Today is a rather historic day for the United Kingdom, today the people of Scotland are casting their votes in a referendum as to whether they wish to remain part of the United Kingdom or not. Tomorrow we will know the outcome of this and come to understand the implications of whichever decision is made. The government has promised more independence to the Scottish Parliament should the No vote win. Many businesses have been questioning the financial aspects of the split, whether Scotland would still use the pound (the Prime Minister has said no to that…), the tax implications, and what about memberships of other unions? Will Scotland be a part of the European Union? There are still a lot of unanswered questions, many grey areas.
Scotland has shared the same monarch as England and Wales since the Union of the Crowns in 1603, through the inheritance of the crown from Queen Elizabeth I to her double first cousin, twice removed, King James VI of Scotland. There had been three attempts to unify England and Scotland after King James ascended to the throne, one in 1606, another in 1667 (during the reign of his grandson Charles II) and again in 1689 (during the reign of William III or II of Scotland.) It wasn’t until the Union Act of Scotland was passed in 1706 followed by the Union with England Act in 1707 that the two countries (including Wales as part of England) were united to form Great Britain. Then later in 1801 the Kingdom of Ireland was included to then become the United Kingdom. So Scotland and England have a long history together, centuries of war, political unrest, family feuds (think of Elizabeth I having Mary Queen of Scots executed….) it may not have always been harmonious, and the methods of unification may not be how we would envision doing such things today, but like it or not, England and Scotland have been ‘together’ for over 300 years. In 1997 Scotland held a referendum to decide on whether or not to devolve their parliament from Westminster and after the subsequent Scotland Act 1998 the first meeting of devolved Scottish Parliament took place on 12th May 1999.
The Scottish people have always been fiercely proud of their nation, and I believe they will continue to be, either way tomorrow. I do not have any proven Scottish ancestry, apart from a potential Scottish great grandfather I talked about in my last post. My husband has a strong Scottish link in his family tree, going back to his great grandmother Elizabeth Carmichael Baird. His family continues a tradition to include Elizabeth’s father’s name as middle names down the male line. Elizabeth married Samuel George John William Cleverley in 1907 and their second child was given the names Alexander Baird as his two middle names. In turn he gave his only son (my father in law) the same two middle names, who in turn gave his son (my husband) the same two middle names – and likewise my husband gave his son the same two middle names (my stepson). Many people assume that my husband’s surname is double barrelled – as in Baird-Cleverley, which is not the case. I have always liked this tradition, and I am keen to try to help my husband, his son, and my father in law, know more about their namesake – a mason from a small town in Stirlingshire.
How would I feel if Scotland decided to part with the United Kingdom? I suppose quite sad. Underneath my political thoughts and reasons, I just believe that as a whole, we are better. I cannot really explain it. I lived in Scotland for a year, I worked for my parents in a hotel they ran in the Scottish Borders. I spent a lot of time roaming the streets of Edinburgh and it is somewhere I want to go back to soon. I have a strong desire to visit the Isle of Skye and Glasgow to visit the Willow Tea Rooms due to my love of the artist and architect Charles Rennie Mackintosh. I suppose I want to understand what will be different if the result is yes, how will travelling to Scotland change? If I still lived in Scotland I would be voting No today, but it doesn’t mean to say that I don’t understand the desire to be independent and self governing, but I just have doubts that Scotland is ready for that just yet. I suppose time will tell. The research polls over the past few weeks have swung between the two by mere percentage points, it is a tough one to call either way. It is one of the most important votes that has occurred during my lifetime, but of course one I am not eligible to vote in, not being a Scottish resident.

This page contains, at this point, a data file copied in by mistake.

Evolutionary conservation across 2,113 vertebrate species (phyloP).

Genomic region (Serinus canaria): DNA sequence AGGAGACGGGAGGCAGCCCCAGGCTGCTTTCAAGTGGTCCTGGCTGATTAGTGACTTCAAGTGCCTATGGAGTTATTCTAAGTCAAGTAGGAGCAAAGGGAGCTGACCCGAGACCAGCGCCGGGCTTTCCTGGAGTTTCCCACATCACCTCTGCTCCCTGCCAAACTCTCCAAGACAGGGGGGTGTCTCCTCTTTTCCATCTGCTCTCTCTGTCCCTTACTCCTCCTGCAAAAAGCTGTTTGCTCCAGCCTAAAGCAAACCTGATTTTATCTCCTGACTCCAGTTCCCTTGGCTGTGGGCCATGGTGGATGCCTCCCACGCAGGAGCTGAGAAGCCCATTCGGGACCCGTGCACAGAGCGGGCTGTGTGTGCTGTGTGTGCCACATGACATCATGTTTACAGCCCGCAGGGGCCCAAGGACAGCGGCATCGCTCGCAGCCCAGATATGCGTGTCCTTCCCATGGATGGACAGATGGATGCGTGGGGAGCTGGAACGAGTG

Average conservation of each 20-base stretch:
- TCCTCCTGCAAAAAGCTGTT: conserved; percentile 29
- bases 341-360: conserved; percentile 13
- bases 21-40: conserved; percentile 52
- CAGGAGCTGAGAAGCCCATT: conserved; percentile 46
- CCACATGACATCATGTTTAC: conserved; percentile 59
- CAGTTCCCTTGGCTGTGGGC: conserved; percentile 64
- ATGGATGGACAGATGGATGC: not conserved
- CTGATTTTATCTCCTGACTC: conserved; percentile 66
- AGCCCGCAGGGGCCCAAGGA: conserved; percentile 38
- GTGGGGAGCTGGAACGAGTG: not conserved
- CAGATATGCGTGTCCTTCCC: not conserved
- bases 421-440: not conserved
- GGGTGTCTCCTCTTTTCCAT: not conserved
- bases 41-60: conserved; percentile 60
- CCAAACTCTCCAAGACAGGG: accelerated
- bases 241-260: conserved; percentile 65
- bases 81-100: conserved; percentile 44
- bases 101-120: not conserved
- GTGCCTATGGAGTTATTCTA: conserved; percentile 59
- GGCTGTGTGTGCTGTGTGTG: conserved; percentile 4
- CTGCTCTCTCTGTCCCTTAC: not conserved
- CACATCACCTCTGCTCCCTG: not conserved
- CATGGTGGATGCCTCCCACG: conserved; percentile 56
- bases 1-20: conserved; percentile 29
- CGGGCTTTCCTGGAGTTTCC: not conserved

In 2001 my parents bought a ten bedroom country house hotel in a small village called Walkerburn, between Peebles and Galashiels in the Scottish Borders. The house was one of several large houses in the village which had been built by a wealthy tweed mill owner, Henry Ballantyne, for his sons. Walkerburn had once been a thriving little village with two mills, but with the gradual decline of the textile industry, eventually the mills closed and the population changed. I moved there at the end of August 2003 and worked with my Mum doing all kinds of jobs, and we also held civil weddings at the hotel. My parents sold up in 2005, due to a slump in the fishing and shooting in the area and moved down to Wales where they run a B&B, and live very close to the areas my father’s paternal families were from.
So whatever the outcome is tomorrow, I will still have a fondness for Scotland. I hope that it wont mean that access to genealogical records will change or become more expensive if Scotland gains it’s independence!